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Kate Moss Accused of Having Fake Lashes in Mascara Ads

October 4, 2007, 8:36 am GMT

Rimmel's mascara adverts featuring supermodel Kate Moss has been banned in the U.K. after she was accused of having fake lashes.



Kate Moss is fake. The supermodel has been accused of having fake lashes for a mascara ad for cosmetics brand Rimmel which as a result caused the ad to be banned in UK.

The adverts, promoting Rimmel's new Magnif'Eyes mascara, claim that their product "boosts the length of women's eyelashes by up to 70 per cent more than rival brands." However, two viewers accused Moss of having fake lashes while appearing in the product's magazine and TV ads. Not only they doubted her eyelashes were genuine, but also claimed the ads to have exaggerated the effect of the mascara.

The Advertising Standards Authority (ASA) accused Rimmel to have failed to provide evidence that confirmed Moss was not wearing false eyelashes in TV and magazine adverts promoting its " Magnif'Eyes mascara" brush.

Rimmel, on the other hand, insisted to have submitted a report in which it said it had tested the claim of 70 percent more lash lift on 10 female panelists. It provided a table showing comparative measurements taken using digital imagery that recorded the difference in eyelash height before and after the product was applied. They said the results showed the average recorded increase in lash lift from root to tip was 75 percent.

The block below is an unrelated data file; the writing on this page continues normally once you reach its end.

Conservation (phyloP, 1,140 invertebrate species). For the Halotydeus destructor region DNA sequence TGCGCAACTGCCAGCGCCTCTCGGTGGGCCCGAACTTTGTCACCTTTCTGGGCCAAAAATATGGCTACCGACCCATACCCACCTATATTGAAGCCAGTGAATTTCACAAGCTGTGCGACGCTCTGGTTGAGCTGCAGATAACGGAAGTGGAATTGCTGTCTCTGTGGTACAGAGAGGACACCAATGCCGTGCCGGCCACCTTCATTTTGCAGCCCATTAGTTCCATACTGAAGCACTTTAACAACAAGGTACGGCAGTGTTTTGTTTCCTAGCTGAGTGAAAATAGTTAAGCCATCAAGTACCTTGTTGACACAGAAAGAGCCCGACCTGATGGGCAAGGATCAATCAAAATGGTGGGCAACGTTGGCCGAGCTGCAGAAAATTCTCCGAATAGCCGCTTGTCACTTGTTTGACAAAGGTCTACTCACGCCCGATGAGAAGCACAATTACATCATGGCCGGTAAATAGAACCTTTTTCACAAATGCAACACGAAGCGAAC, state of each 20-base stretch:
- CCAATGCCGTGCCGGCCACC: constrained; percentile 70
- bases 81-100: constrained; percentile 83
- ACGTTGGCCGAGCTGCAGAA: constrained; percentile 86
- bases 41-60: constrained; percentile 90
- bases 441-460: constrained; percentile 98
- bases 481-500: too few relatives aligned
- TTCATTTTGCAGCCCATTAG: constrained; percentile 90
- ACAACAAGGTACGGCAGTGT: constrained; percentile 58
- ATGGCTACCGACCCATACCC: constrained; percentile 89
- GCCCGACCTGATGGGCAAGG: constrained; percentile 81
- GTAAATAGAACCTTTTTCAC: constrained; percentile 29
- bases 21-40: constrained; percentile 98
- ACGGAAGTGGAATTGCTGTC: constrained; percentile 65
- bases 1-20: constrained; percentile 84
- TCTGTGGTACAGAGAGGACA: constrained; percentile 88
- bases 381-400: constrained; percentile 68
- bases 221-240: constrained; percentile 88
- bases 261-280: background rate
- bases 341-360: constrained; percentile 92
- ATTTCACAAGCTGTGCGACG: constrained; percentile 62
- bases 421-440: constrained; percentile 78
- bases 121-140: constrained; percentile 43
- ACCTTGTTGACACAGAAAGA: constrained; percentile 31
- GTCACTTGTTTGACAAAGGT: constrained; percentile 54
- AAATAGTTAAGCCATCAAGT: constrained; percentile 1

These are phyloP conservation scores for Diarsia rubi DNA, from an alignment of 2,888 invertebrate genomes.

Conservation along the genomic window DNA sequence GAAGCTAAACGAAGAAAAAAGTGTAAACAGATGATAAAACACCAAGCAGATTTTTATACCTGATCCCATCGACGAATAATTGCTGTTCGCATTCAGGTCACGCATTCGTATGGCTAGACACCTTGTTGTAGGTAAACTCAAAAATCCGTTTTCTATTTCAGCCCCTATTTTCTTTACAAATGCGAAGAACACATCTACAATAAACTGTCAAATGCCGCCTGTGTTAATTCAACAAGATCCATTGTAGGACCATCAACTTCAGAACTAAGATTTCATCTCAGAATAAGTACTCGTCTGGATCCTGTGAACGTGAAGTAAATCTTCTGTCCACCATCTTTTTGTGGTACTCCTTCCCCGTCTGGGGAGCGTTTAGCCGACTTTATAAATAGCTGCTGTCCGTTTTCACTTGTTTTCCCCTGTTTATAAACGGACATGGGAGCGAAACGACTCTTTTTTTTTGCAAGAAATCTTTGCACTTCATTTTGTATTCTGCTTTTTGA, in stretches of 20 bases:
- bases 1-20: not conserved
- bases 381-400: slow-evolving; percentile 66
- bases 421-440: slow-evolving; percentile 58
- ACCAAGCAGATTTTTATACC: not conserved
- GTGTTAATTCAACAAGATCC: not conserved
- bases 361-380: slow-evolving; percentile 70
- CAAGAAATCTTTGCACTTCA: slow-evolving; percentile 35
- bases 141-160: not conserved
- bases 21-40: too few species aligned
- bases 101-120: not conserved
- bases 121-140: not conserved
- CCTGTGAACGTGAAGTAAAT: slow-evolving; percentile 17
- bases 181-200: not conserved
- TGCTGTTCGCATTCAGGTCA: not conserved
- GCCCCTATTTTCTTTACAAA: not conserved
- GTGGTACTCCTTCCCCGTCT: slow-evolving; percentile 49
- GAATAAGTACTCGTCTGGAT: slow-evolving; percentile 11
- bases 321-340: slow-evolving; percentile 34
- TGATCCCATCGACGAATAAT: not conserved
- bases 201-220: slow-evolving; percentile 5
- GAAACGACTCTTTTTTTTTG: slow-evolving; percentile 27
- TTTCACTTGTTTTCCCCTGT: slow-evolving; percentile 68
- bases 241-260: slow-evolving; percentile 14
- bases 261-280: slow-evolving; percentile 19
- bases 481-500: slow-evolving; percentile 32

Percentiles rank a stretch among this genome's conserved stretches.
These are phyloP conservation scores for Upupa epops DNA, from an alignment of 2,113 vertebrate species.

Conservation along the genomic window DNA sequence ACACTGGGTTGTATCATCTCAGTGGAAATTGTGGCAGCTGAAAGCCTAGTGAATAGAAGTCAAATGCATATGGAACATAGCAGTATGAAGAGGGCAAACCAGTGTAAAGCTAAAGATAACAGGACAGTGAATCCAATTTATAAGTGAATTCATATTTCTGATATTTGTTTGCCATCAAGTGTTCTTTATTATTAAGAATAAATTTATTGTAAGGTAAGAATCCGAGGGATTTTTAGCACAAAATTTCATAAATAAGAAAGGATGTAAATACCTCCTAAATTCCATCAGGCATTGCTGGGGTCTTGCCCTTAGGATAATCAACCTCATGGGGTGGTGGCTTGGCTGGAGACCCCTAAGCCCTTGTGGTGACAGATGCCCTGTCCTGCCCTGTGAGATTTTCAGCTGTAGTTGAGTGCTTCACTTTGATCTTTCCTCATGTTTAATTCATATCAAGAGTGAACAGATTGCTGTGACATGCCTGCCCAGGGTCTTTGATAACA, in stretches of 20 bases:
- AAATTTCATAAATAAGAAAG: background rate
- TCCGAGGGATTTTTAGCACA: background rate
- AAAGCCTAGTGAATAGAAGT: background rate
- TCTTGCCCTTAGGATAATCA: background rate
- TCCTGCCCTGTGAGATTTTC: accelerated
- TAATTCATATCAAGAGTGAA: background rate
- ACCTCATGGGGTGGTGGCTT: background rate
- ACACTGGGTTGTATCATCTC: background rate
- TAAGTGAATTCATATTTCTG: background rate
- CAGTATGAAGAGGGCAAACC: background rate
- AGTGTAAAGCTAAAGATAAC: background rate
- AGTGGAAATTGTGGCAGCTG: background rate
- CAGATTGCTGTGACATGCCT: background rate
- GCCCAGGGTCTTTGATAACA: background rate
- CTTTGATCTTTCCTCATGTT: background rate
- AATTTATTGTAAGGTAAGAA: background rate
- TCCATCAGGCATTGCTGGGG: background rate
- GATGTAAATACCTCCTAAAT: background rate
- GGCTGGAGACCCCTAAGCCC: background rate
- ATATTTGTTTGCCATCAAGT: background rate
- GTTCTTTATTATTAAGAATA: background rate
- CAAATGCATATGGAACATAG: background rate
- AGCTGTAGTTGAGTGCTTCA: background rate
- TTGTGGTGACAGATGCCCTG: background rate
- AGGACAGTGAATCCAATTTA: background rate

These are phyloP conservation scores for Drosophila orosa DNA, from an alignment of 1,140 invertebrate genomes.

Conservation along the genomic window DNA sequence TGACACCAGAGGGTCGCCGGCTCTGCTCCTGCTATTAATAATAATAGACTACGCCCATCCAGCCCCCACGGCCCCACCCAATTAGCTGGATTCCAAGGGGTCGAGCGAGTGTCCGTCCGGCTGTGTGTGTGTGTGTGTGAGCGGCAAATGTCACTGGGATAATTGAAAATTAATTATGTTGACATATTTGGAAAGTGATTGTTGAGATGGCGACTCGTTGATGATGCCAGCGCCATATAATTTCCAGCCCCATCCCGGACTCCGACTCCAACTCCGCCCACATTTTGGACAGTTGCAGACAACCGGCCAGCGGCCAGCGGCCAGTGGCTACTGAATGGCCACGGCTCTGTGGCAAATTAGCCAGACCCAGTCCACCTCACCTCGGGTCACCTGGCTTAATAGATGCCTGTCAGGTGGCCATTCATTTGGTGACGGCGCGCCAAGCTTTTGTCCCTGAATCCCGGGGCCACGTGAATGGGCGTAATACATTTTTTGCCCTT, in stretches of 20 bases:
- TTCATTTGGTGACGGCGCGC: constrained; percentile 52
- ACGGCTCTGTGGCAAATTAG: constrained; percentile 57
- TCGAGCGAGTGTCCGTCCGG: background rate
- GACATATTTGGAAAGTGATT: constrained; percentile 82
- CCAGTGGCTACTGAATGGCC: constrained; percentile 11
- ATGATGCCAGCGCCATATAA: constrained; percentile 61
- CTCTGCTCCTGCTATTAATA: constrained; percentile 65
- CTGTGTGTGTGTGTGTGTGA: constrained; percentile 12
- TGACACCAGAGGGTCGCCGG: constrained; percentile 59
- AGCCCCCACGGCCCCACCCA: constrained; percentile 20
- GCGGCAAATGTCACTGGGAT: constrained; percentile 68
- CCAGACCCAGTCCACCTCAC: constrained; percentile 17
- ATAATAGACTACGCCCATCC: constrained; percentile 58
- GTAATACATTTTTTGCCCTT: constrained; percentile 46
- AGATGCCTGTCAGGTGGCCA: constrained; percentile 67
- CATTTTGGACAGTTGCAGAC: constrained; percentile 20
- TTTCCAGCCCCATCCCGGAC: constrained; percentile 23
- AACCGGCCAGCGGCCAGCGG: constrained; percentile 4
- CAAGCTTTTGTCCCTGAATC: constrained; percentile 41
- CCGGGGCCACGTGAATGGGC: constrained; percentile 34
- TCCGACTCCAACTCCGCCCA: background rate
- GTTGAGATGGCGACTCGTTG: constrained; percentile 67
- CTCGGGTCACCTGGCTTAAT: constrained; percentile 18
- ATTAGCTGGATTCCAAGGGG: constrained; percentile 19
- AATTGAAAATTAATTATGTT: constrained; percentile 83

Advertising company behind the promo J Walter Thompson (JWT) maintained that Moss was not wearing false eyelashes on the shoot, but did not send documentary evidence to ASA which is such an unfortunate for the cosmetics giant.

Thus, since ASA "had not received documentary evidence that Kate Moss was not wearing false lashes in the ads" it "concluded that the images of the eye lashes in the press and TV ads may have exaggerated the benefits of the product, and were likely to mislead consumers." ASA, moreover, also told Rimmel to include a disclaimer in future adverts making it clear when post-production techniques had been used to increase the effects of a product.

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